Elena del Rivero and Marcel Duchamp:
Les Amoureuses

by Thomas Girst
(with an excerpt of an essay on the artist by Rita Gonzales)



Figure 1
Elena del Rivero, Les Amoureuses: Elena & Rrrose , 2001 (Photo: Kyle Brooks; © Photo 1963: Julian Wasser. All rights reserved)

In the end, West Coast photographer Julian Wasser gave in to her gentle pleading and allowed New York-based artist Elena del Rivero to use his famous photograph of Marcel Duchamp, depicting the artist at the opening of his first major solo-show at the Pasadena Museum of Art in 1963, playing chess with a nude Eve Babitz . The result of del Rivero's appropriation is a Duraflex C-type print of 30 x 36 inches titled "Les Amoureuses, Elena & Rrrose" (2001) (Fig. 1). The artist, seated in front of a collage of a photocopied and enlarged version of Wasser's original, seems to be seated opposite Duchamp, almost entirely covering the body of the nude appearing behind her on the picture. The artist, wearing a long, pleated dress of golden color (Elena del Rivero: "I wanted to be a princess!") is stringing up pearls of which a rather large amount is gathered in her lap. Concentrated as she is in her work, the artist takes on the pose of a seamstress passing time through monotonous, almost meditative work - a theme often explored throughout del Rivero's oeuvre.

Figure 2

Elena del Rivero, Las Hilanderas
(The Spinners)
, 2001
(Photo: Kyle Brooks; © Photo 1963: Julian Wasser. All rights reserved)

Figure 3
Diego Velázquez, The Spinners, c. 1657

Between July 11–28, 2001, del Rivero concurrently presented the installation [Swi:t] Home at The Drawing Center's Drawing Room in New York, and Las Hilanderas (The Spinners) (Fig. 2) at the Dieu Donné Papermill (DDP) just around the corner. As Mina Takahashi, the executive director of DDP wrote in an accompanying foldout, [Swi:t] Home tracked the daily life in del Rivero's home/studio (1) "by registering movement and activities on large sheets of paper which she placed on the floor throughout her space […] The 60 x 40-inch handmade abaca sheets were fabricated at Dieu Donné with a watermark bearing Elena's full name in a circular logo." For Las Hilanderas (The Spinners), del Rivero, employing the age-old technique of paper-thread making, explores through a tableaux vivant of Velázquez' well-known painting of the same name (ca. 1657) (Fig. 3) Ovid's myth of Arachne and the goddess Athenae. The young Lydian girl Arachne dared to challenge Pallas Athenae to a contest to see who could weave the most brilliant tapestry. After several days, Athena finished first. Hers was a brilliant tapestry depicting the gods and goddesses of Olympus. At each corner of Athena's design she illustrated the punishments given to mortals who attempted to defy the Olympians. Arachne, however, crafted her tapestry as a retort to Athena's. It was a magnificent portrayal of of the higher reality as well. But on her tapestry Arachne wove into the design a scandalous story of the love affairs between the gods and mortal women, revealing the gods' more human-like faults. This insult angered Athena and she lashed out at the girl in rage. Arachne, hurt and broken, opted for suicide over the torments of Athena and desperately tried to hang herself. But feeling guilty at the suffering she caused the poor girl, Athena changed Arachne into a spider, just moments before her suicide was accomplished. Arachne, transfigured as a spider, never moved, but forever dangled on one thin string from her web.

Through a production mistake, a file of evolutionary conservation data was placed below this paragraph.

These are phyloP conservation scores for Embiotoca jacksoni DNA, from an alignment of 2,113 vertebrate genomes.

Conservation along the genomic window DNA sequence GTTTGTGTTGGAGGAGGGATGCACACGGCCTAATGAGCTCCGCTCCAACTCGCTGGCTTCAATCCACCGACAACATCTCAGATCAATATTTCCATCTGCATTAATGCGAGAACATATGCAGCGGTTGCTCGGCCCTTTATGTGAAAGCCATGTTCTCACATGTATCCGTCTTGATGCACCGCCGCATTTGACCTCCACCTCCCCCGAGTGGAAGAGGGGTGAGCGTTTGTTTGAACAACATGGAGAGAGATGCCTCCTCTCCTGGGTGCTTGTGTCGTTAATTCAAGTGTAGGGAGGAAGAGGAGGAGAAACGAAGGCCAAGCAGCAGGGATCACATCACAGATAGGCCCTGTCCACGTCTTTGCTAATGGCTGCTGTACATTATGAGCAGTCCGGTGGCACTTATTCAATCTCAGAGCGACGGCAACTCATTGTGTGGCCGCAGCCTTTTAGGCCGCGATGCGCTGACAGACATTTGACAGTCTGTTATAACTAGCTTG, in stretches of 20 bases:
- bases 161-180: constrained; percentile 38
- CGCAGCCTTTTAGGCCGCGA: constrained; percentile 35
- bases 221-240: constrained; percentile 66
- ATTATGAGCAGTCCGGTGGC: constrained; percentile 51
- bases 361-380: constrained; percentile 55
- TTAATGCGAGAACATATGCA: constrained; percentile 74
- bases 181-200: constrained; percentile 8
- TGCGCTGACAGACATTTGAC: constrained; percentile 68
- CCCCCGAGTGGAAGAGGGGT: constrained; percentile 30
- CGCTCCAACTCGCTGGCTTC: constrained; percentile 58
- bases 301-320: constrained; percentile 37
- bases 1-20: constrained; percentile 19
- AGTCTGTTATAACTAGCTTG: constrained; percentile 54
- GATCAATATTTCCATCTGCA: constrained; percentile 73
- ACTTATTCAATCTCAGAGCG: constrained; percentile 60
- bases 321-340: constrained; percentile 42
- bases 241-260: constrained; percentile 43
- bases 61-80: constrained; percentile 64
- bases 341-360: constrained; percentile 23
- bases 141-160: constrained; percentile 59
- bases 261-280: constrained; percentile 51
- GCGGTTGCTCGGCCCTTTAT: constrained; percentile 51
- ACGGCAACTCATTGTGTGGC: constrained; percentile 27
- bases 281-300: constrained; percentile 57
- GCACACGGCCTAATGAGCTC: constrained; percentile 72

In her artist's statement for [Swi:t] Home and Las Hilanderas (The Spinners) Elena del Rivero describes her work thus:

Figure 4

Titian, The Rape of Europa, 1562

"Like all the best discoveries, transforming the leftover paper from [Swi:t] Home was a chance event. The 'spinning' of thread has allowed me to establish relationships with other female artists who have collaborated with me on this project. From the moment that I called my first collaborator a spinner, the die was cast: Las Hilanderas (The Spinners) by Velázquez started to wriggle in my head. I remembered my visits to the Museo del Prado to investigate all the meanings attached to the master’s brushstrokes. I know that my interpretation differs from that of the great scholars: to me, the oldest woman in the group is Arachne. It may also be unorthodox to refer to Duchamp in relation to the tapestry representing Titian’s Rape of Europa (Fig. 4) in Velázquez’s painting. I am not measuring myself against Duchamp; I am simply outlining a possible dialogue through difference, one that, I think, Luce Irigaray might approve of. More important is the fact that I have been able to invite my mother to 'spin.' The thread has been an excuse to engage in talking again about how time goes by."

And finally, the following is an excerpt of Rita Gonzales' essay "How to Feed and Sustain a Fragment," published in the 64pp. catalogue At the Curve of the World (Santa Monica: Smart Art Press, 1999) that accompanied the group show of the same name which took place at Track 16 Gallery, Santa Monica, September 11–November 6, 1999.



© Elena del Rivero & video artist Nacho Pereez. All rights reserved.

Figures 5-9
Elena del Rivero,
still images from A Reading, 1998

Figure 10
Elena del Rivero, Opening Tom Patchett, 1999 (Photo: Kyle Brooks)

To the show featuring works by woman artists Mariana Botey, E.V. Day and Diana Lopez, among others, Elena del Rivero contributed Echo of an Unfinished Letter, an intricate and layered record of the passage of time that takes the form of six hundred pages of musical notation paper imprinted with sound waves (the "echo") produced by passing a needle and thread through paper. Visually stunning, Echo speaks - through its formal, emotional and performative power - of the hidden, devotional aspect of longing and creation.